identified and analyzed. The stranded animals were predominately adult 
     odontocete whales. Ninety-five percent of the animals that came ashore 
     were alive at the time of the stranding. Human intervention occurred 
     in all of the live mass stranding events however, 81% of the animals 
     subsequently died. Short-finned pilot whales (Globicephala 
     macrorhynchus) stranded in the largest groups and experienced the 
     greatest number of stranding events (x=14 animals, 5 events); pygmy 
     killer whales (Feresa attenuata) stranded in two events, consisting of 
     2 and 4 animals each; and rough-toothed dolphins (Steno bredanensis) 
     stranded in one event in a group of 18 live animals. One pygmy sperm 
     whale (Kogia breviceps) event was a female stranding with a calf. The 
     greatest incidence of mass strandings occurred on the Island of Maui 
     during the month of June. Mass strandings occurred on all high 
     Hawaiian Islands, except Hawaii; none were reported on the islands, or 
     atolls north of Kauai. Two-thirds of the events occurred on the 
     leeward sides of the islands with similar bottom topography, coastal 
     configuration, and geomagnetic characteristics in all events.
     Reddy, M.L.*, S.E. Kaupp, H. Goforth, and S.H. Ridgway. 1999. 
     Reduction of suspended particulates by mussels and other organisms in 
     dolphin enclosures. Aquatic Mammals 25(2): 115-118.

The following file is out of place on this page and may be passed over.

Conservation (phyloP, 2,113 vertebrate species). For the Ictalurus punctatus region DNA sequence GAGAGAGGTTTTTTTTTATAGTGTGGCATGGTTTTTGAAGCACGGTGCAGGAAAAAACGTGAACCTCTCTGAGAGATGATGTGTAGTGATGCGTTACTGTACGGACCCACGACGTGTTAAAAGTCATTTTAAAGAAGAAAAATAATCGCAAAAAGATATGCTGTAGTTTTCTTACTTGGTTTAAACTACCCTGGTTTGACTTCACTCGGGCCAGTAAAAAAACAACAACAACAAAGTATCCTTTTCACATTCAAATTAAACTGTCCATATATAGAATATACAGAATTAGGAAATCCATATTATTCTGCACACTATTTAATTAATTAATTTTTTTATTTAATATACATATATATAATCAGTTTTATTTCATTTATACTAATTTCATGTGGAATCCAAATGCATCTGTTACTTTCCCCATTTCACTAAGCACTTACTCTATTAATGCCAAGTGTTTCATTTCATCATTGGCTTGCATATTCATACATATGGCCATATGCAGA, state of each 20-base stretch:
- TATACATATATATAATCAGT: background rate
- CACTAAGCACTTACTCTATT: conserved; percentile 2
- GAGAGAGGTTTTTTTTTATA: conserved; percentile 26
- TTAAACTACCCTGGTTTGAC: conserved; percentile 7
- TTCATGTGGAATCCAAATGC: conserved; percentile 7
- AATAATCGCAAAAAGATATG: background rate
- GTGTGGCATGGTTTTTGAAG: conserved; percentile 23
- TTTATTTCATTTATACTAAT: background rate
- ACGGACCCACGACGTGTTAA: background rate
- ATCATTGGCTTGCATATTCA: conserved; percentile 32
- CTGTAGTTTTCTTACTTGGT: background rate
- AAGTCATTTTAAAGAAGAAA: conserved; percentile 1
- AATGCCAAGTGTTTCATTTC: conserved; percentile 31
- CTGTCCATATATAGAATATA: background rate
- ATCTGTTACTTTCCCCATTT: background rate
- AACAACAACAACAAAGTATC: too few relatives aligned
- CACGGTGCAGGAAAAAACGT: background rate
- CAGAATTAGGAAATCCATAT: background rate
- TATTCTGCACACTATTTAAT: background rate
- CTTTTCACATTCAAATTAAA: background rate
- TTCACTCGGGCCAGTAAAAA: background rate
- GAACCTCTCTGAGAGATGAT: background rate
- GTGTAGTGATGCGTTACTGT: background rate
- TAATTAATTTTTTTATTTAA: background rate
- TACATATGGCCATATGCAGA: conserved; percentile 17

*SPAWARSYSCEN D3503 49620 Beluga Rd, Rm 204, San Diego, CA 92152, USA
     Water clarity inside bottlenose dolphin (Tursiops truncatus) 
     enclosures in San Diego Bay was greater than that outside the 
     enclosures, in spite of fecal and urinary input by the dolphins. We 
     investigated the possibility that this was due to common bay mussels, 
     Mytilus edulis, that had colonized on the netting inside the dolphin 
     enclosures. Using an estimated population of over 200,000 mussels and 
     a range of published pumping rates, we calculated that the volume of 
     water filtered by the mussels was equivalent to nearly 18.4 to 184 
     times the enclosure volume per day. The synergistic combination of 
     available substratum, nutrient mixing, and the rich, natural 
     microenvironment found in the dolphin enclosures enhanced the water 
     quality of the immediate local environment by reducing the amount of 
     particulate matter and algae in the water column. This resulted in 
     greater clarity inside the mussel-encrusted enclosures. Similar 
     substrata could be used by aquaculture operations for the treatment of 
     natural waters used to house a variety of organisms from abalone to 
     fin fish, either in small volume enclosures or in those with high 
     density populations. Furthermore, mussel-encrusted netting might be 
     employed to clear water overloaded with organic matter from sewage 
     overflow, river runoff, fish farms, feedlot effluents, and other 
     sources of organic pollution.
     Rodriguez-Lopez, M.A. and A.A. Mignucci-Giannoni. 1999. A stranded 
     pygmy killer whale (Feresa attenuata) in Puerto Rico.  Aquatic Mammals 
     25(2): 119-1211.
     Red Caribena de Varamientos-Caribbean Stranding Network and 
     Laboratorio de Mamiferos Marinos del Caribe, Departamento de Ciencias 
     y Technologia, Universidad Metropolitana, SUAGM, P.O. Box 361715 San 
     Juan, Puerto Rico 00936-1715, USA
     no abstract provided.
     This stranding event is the third record of pygmy killer whale for the 
     Caribbean and documentation of this species as part of the cetacean 
     biodiversity of Puerto Rico.  Hematogram and blood chemistry values 
     are provided, as well as details from the necropsy, including stomach